If you itemize deductions, the IRS says you’ll need to wait until the end of February to file your 2010 tax return. That’s because lawmakers waited until Dec. 17 to temporarily renew the 2001 and 2003 tax cuts. Those cuts will remain in place for another two years, at which time the country may again face months of uncertainly. This brings a price tag.
When business leaders and entrepreneurs aren’t certain what their tax rates will be, they’re less likely to make the long-term investments our country needs to grow its economy. In fact, if federal policy favors immediate spending instead of investment (the idea behind tax rebates and immediate reductions in withholding) business leaders are more likely to make decisions to boost their bottom line right now instead of opting to do something expensive, such as hiring workers or opening new plants, that won’t pay off for years.
Government policy matters. Consider Egypt.
Hernando de Soto, an economist who specializes on the importance of property rights, explains just how difficult it is to do business there. “To open a small bakery, our investigators found, would take more than 500 days,” de Soto wrote in the Wall Street Journal. “To do business in Egypt, an aspiring poor entrepreneur would have to deal with 56 government agencies and repetitive government inspections.” Small wonder few people own property and businesses struggle to expand.
Compare that to the United States. CNN/Money ranked the U.S. third in the world in its 2009 list of best countries for startups. Our country features “a relatively low cost and short application process to start a business, speedy importing and exporting processes, and strong investor protections,” the magazine wrote.
“Countries that reduced government spending had economic growth rates almost two percentage points higher in 2009 than countries whose govern¬ment spending scores worsened, and countries with the highest rates of government spending had gross domestic product (GDP) growth rates 4.5 percentage points lower on average than countries where government spending was best contained,” Ambassador Terry Miller writes in the latest edition.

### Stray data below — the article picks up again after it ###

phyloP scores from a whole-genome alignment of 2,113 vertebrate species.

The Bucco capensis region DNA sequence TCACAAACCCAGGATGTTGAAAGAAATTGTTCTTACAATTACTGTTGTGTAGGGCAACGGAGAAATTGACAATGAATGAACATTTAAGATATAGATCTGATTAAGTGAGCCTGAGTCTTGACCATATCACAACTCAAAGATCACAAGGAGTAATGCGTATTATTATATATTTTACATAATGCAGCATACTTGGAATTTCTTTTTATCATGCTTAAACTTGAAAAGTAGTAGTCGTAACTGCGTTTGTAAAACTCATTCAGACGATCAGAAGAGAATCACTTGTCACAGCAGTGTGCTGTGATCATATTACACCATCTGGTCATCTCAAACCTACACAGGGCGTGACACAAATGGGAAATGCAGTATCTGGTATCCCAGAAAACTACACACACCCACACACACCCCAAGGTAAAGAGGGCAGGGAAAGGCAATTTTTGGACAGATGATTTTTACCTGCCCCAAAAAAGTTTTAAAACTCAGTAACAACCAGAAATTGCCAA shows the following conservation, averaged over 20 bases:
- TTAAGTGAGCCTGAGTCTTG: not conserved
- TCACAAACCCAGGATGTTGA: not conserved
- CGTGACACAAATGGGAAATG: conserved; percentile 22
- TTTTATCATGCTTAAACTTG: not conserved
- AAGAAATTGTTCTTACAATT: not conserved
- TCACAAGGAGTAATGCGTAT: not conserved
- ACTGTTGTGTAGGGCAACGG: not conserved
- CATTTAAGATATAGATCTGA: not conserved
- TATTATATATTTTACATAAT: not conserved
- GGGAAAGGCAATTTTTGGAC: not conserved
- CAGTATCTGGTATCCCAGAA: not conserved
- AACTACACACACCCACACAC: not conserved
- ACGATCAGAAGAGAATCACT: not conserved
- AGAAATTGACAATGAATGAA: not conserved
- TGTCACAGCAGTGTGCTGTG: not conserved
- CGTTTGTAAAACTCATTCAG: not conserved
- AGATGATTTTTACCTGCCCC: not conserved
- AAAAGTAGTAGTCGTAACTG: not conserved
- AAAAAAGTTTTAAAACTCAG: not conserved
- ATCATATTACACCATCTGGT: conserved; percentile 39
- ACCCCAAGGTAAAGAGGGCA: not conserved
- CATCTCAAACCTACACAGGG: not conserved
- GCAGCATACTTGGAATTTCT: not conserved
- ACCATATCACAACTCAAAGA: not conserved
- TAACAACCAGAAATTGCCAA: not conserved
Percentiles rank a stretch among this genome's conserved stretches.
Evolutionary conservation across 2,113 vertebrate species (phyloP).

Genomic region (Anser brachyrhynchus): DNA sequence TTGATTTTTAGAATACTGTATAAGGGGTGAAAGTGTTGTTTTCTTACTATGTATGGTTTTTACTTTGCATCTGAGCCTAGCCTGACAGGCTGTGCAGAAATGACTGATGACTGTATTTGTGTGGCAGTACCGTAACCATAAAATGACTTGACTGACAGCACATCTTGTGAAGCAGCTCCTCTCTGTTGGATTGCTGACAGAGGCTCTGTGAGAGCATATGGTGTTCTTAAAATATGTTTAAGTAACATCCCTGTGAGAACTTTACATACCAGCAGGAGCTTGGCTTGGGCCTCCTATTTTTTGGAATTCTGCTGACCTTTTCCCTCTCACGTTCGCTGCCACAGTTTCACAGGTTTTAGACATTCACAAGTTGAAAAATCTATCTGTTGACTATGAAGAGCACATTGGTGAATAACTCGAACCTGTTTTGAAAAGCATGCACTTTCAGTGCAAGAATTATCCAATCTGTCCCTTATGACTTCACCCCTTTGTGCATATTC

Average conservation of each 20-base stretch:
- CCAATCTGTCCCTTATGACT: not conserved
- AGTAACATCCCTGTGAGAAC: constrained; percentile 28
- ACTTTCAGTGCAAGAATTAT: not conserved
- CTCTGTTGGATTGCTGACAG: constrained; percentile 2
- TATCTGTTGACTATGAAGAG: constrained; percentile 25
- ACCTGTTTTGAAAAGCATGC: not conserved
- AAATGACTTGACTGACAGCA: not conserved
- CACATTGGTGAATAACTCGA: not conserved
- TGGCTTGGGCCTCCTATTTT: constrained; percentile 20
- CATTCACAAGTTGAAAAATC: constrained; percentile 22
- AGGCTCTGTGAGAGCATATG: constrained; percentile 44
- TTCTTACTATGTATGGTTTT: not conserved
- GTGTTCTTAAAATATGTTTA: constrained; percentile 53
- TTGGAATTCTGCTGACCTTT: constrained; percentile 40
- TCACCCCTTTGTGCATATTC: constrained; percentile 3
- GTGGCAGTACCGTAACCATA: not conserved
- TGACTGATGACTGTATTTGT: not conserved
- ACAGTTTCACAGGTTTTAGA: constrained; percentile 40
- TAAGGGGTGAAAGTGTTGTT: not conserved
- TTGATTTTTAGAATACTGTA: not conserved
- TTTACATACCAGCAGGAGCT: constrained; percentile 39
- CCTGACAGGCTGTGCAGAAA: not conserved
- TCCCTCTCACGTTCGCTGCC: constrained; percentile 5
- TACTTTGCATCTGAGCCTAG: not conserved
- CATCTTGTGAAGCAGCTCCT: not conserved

But in many ways, federal policy is driving us in the wrong direction. Nobody knows what the tax rates will be in two years. ObamaCare may impose massive costs on American businesses, or it may be thrown out by the courts. Federal regulators want to increase their oversight of the internet and may even define carbon dioxide -- which we all exhale every day -- as a pollutant.
No wonder many businesses aren’t hiring.
Instead, they’re holding on to some $1.8 trillion in cash, about 25 percent more than they had on hand at the beginning of the recession. They’ll only start investing when they have a better idea what the future will hold.
For example, the Wall Street Journal reports that in 2007 Congress mandated our country would use 100 million gallons of cellulosic ethanol by 2010 and 250 million gallons this year. Sounds great, except that no facilities then existed to create this wonder fuel. So the government poured tens of millions in subsidies into “green companies,” with nothing to show for the “investment.” Lawmakers eventually reduced their 2010 target to 6.6 million gallons. Of course, this gets things exactly backward.
Instead of demanding that companies come up with a particular type of fuel and paying them subsidies to try (and in this case fail), lawmakers should allow the market to create incentives. As gasoline prices rise during the worldwide economic recovery, inventers will eventually develop a viable alternative to gasoline. But it will come from entrepreneurs, not legislators.
The best steps Washington could take? Set stable, sensible policies. And stay out of the way.